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Asia Dive News : Rebuilding the reefs in Thailand

For years coral reefs have been destroyed by both natural and man-made causes. Realising the importance of coral reefs both as a sanctuary and nursery grounds for all kinds of marine life and as a tourist attraction, several governmental and private sector organisations have initiated coral rehabilitation projects in many areas in the Gulf of Thailand and the Andaman Sea.

However, instead of achieving their goals, some of these activities have unwittingly destroyed the reefs even further.

Studies conducted by the Phuket Marine Biological Centre (PMBC) in the Andaman Sea over the past 12 years found that degraded areas can be restored through coral rehabilitation. However, it is a costly and laborious task, and there's no guarantee that it will be successful in every place because the survival and growth rate of coral depends on various environmental factors, including currents, turbidity, human activity and sedimentation.

One of PMBC's more successful studies involved laying out various configurations of concrete cylinders on ravaged reefs on the eastern side of Maiton, a small island 5km off Phuket. The cylinders were aimed to serve as artificial substrates on which coral larvae could settle and grow.

After six months, new coral colonies had started to settle and now, 12 years later, there are hardly any signs of the cylinders as they are fully covered by coral, comprising mostly of hump coral (Porites lutea) and fire coral (Millepora sp). It was found that the most complex cylinder was the best substrate for coral as it has many crevices that can better protect coral larvae from predators and sedimentation. Fish and other marine life that disappeared when the reefs were destroyed by a storm in 1986 have also returned.

One quarter of all marine fish species, as well as crustaceans, shellfish and other marine animals, either live or spend the early parts of their lives in coral reefs, and the fact that they are back serves as testimony to the health of the restored marine ecosystem. At Maiton Island the water is so clear and clean that on a sunny day snorkellers can see squid and giant clams, sea anemones and soft coral, in addition to various species of colourful fish, even though there's a resort on the island.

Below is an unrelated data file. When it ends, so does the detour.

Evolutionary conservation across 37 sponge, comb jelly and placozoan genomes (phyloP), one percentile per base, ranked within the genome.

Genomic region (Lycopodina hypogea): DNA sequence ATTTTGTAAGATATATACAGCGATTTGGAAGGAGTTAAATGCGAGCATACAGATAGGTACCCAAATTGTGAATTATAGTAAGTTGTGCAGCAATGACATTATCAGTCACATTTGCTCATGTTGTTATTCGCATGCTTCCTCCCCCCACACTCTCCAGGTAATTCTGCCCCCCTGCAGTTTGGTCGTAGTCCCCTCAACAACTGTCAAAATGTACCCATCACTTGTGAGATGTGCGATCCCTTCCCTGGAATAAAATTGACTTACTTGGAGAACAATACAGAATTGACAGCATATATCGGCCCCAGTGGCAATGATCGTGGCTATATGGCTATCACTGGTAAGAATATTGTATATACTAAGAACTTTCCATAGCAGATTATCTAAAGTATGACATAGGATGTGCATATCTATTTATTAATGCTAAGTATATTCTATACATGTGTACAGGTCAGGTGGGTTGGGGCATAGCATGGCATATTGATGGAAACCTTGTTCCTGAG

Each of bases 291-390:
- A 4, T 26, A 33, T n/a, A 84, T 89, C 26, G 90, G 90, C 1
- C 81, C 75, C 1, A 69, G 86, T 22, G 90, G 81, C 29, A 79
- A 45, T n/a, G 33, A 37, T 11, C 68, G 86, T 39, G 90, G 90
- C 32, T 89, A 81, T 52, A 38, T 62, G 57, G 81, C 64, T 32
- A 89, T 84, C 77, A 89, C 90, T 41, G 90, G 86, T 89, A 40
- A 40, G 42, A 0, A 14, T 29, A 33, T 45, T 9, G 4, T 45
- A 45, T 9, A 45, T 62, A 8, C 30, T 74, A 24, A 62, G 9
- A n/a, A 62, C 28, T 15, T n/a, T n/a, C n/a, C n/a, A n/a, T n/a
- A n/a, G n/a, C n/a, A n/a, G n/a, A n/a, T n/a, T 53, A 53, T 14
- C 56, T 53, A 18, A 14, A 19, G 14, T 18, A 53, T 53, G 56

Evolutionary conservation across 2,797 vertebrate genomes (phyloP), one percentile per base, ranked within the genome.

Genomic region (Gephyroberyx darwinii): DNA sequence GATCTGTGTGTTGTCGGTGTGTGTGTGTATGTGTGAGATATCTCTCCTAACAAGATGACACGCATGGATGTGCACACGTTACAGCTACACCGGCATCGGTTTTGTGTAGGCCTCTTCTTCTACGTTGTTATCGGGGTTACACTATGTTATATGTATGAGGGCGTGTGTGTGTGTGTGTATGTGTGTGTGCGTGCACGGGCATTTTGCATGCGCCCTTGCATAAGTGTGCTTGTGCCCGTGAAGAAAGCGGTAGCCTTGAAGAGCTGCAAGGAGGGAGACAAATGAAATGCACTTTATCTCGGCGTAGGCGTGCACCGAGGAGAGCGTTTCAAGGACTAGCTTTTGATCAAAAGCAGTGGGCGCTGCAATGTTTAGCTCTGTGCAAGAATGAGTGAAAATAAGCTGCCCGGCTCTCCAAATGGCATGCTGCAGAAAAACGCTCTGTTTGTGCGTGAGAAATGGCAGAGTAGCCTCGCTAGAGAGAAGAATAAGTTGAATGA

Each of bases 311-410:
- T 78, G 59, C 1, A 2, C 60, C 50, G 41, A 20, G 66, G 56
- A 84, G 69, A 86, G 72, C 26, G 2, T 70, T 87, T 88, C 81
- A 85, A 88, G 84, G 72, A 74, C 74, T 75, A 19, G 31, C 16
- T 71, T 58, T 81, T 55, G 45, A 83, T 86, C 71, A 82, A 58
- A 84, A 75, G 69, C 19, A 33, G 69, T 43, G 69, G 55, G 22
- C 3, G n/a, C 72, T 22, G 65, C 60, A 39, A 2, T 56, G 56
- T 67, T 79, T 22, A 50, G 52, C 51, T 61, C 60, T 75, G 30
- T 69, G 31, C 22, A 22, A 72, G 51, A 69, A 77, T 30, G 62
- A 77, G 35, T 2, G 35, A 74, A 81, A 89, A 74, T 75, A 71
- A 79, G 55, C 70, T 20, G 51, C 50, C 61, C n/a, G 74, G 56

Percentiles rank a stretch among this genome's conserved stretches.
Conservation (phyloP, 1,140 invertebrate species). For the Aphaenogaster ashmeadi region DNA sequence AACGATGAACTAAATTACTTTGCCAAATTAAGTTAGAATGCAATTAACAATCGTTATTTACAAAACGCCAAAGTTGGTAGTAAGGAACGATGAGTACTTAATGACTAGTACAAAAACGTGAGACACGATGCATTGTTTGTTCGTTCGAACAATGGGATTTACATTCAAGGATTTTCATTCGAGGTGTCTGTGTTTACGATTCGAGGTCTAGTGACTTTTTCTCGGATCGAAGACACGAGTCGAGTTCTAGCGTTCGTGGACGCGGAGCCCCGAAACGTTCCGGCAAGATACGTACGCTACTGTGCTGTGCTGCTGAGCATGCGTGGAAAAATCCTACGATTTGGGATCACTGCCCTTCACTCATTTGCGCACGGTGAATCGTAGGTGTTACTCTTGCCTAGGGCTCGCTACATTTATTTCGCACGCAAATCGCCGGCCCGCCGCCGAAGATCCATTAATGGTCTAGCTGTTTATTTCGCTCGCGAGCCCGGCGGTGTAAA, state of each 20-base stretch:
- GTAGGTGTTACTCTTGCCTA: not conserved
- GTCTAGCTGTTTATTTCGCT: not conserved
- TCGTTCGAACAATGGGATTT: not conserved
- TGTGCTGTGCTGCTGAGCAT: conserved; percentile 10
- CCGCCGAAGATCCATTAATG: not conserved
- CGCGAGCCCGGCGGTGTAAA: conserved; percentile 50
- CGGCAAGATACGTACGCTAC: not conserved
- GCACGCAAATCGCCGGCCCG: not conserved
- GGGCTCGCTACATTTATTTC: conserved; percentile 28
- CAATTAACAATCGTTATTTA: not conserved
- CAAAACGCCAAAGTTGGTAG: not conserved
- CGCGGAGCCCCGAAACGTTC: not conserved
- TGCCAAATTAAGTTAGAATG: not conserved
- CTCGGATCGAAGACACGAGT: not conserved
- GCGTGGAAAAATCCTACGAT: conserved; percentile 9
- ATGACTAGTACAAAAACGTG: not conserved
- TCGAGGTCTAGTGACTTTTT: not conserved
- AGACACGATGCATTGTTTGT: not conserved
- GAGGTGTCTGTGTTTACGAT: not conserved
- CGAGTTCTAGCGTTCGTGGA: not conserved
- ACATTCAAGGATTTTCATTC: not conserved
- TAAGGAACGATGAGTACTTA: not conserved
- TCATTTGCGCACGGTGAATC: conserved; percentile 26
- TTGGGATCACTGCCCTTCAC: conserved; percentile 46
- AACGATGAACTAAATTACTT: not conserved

During the course of their study, the researchers found that following a storm, the sandy bottom of the sea becomes strewn with coral debris which is easily moved or abraded by strong waves, thus inhibiting the successful growth of larvae.

The environment also has a role to play in the recovery of damaged reefs. If the substrates, both artificial and natural, are in an area of high sedimentation, strong waves or water turbulence, the larvae cannot settle down. Even if they do, survival rates will be low. Sediment and abrasion are the main causes of post-settlement mortality of coral larvae, the researchers found.

Armed with this discovery, and prompted by the success of the Maiton coral rehabilitation programme, the PMBC expanded its work at the island last year as part of an international cooperative effort to restore coral reefs in the Indo-Pacific region. This is a four-year programme called "Developing Ubiquitous Practices for Restoration of Indo-Pacific Reefs", or Reefres, and was started with the participation of seven organisations from six countries _ the UK, Italy, the Philippines, Singapore, Israel and Thailand _ with financial support from the European Commission.

The new project at Maiton is aimed at finding proper substrates that will further enhance the number of new coral settlers and their early survival rate, and improving techniques and effectiveness of coral rehabilitation. This time around, only the most complex concrete cylinders, with different degrees of surface roughness, were laid at the bottom of the sea.

Six months after the project started, new coral colonies which settled on the cylinders began to be visible to the naked eye. It is expected that as with the previous project, the provided substrates will help increase the number of coral colonies in the waters around the island.